New-Mom Pilots File Charges Against Airline That Kept Them From Pumping Breast Milk

airplanePumping breast milk at work is never easy, even at the most understanding of companies, but some jobs definitely make things harder on nursing moms -- and apparently Frontier Airlines is one of those places. Four female pilots are filing discrimination charges against the company on the grounds that its policies on pregnancy and nursing "fail to accommodate breastfeeding requirements" after the way they were treated (hint: horribly). 


Denver-based pilots Shannon Kiedrowski, Brandy Beck, Erin Zielinski, and Randi Freyer claim that after returning to work from maternity leave, they were not given designated areas to pump as promised; as a result, three of the women say they developed breast tissue infections, and Zielinski says she was forced to quit nursing early when her milk supply dried up. 

Additionally, the women say they were not given temporary work reassignments in the final stages of their pregnancies when they were medically unable to fly; instead, they had no choice but to take 8 to 10 weeks of unpaid leave, which has created "financial stress" for the pilots. (Undoubtedly!)

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Not only is all of this completely unfair, but it even goes against laws put in place to protect working moms.

"Colorado law clearly requires employers to provide accommodations for nursing," Galen Sherwin, senior staff attorney with the ACLU Women's Rights Project, tells CafeMom. 

"In addition, state and federal laws against discrimination prohibit employers from treating women who are pregnant or breastfeeding worse than other employees and require that workplace policies account for pregnancy and breastfeeding."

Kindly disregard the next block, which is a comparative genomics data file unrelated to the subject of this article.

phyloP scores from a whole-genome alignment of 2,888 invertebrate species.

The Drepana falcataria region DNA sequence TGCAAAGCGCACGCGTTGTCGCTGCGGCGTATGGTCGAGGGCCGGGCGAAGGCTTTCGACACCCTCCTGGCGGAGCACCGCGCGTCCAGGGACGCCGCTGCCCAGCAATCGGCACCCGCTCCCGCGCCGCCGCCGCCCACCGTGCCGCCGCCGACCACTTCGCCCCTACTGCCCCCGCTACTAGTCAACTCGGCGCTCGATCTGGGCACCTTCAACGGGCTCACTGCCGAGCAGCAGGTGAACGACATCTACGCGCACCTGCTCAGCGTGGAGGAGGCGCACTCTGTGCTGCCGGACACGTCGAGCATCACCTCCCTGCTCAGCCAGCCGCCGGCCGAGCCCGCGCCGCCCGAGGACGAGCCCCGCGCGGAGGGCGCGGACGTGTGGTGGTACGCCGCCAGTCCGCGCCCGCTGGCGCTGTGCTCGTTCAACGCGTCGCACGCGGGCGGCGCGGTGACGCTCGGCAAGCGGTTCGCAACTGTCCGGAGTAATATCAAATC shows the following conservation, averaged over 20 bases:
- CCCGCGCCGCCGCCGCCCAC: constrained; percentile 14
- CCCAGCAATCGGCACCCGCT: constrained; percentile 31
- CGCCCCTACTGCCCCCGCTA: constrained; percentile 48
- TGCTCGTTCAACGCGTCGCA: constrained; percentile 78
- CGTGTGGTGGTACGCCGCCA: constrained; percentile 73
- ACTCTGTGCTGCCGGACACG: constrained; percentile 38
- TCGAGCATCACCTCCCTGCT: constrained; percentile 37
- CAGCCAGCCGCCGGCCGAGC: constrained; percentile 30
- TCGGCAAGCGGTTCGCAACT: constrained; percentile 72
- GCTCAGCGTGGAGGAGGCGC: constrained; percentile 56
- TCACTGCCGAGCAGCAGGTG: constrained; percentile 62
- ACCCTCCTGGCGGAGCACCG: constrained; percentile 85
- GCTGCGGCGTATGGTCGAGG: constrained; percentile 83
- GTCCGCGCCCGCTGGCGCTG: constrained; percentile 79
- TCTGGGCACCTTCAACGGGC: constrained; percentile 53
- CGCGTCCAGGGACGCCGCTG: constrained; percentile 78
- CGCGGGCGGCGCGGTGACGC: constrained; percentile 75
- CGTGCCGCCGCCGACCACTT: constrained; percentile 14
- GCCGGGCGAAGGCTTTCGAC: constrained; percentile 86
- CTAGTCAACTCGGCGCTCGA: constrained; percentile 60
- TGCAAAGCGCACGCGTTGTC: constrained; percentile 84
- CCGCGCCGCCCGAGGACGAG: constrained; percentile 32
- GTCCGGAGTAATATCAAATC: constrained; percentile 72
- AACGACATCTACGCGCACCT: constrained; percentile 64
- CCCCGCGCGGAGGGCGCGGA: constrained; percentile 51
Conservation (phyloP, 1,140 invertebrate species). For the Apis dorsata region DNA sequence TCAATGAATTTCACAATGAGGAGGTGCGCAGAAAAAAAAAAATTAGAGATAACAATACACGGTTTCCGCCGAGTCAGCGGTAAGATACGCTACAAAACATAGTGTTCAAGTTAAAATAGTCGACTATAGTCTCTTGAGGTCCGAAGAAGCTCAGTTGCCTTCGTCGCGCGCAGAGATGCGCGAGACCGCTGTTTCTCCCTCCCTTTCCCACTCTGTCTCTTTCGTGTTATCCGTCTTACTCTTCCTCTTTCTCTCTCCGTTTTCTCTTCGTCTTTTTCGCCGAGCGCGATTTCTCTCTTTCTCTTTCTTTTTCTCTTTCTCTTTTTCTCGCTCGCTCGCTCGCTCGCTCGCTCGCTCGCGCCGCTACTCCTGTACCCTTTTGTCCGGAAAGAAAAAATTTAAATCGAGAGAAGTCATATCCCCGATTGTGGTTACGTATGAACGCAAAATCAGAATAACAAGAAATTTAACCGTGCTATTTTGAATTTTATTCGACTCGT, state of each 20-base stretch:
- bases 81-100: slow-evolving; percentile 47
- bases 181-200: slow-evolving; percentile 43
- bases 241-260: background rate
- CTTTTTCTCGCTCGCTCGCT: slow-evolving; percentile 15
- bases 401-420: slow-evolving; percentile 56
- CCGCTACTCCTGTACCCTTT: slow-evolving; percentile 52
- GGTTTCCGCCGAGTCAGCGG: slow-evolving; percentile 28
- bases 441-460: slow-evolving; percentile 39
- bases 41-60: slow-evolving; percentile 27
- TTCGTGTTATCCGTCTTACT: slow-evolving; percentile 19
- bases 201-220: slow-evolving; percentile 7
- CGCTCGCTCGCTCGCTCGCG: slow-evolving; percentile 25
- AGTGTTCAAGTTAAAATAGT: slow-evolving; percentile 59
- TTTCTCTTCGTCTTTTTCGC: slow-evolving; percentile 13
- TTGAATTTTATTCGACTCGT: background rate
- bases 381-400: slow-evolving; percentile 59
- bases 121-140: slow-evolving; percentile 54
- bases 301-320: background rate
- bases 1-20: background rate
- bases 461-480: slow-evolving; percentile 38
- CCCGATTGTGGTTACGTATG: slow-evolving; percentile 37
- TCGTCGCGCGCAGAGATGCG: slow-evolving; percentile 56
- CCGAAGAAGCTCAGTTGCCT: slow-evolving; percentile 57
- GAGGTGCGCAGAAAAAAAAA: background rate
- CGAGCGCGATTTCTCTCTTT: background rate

"Frontier’s policies are discriminatory and need to be changed," adds Sherwin.

"Frontier forces pregnant pilots to take 8 to 10 weeks of unpaid leave before their due date, makes women return to work when their babies are just 4 months old and many are still nursing, and makes no accommodations to enable pilots who are breastfeeding to pump breast milk."

I can't imagine how frustrating this experience must have been for these women. As if it's not hard enough for working moms! And I also can't imagine how scary it must have been for them when their temporary reassignments didn't come through -- for anyone to lose that much expected income right before the birth of a child is one of the most stressful scenarios possible. Frontier Airlines, perhaps unsurprisingly, denies it did anything wrong, having stated:

Our policies and practices comply with all federal and state laws as well as with the relevant provisions of the collective bargaining agreement between Frontier and its pilots group. While there are many workplaces that might allow for nursing mothers to express breast milk during a break from work activities, the duties of a commercial airline pilot present unique circumstances. We have made good-faith efforts to identify and provide rooms and other secure locations for use by breastfeeding pilots during their duty travel.

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Okay, I'll admit that the duties of a commercial airline pilot are "unique," but I'm sure that these women wouldn't even be attempting to pump in-flight if they didn't know it was possible to do safely. Frontier's statement sounds more like a pathetic excuse than an explanation or apology (with hints of mom-shaming/misogyny for good measure). 

I truly hope that these women get the compensation they deserve -- and that other companies learn from Frontier's mistakes!


Image via Pieter van Marion/Flickr

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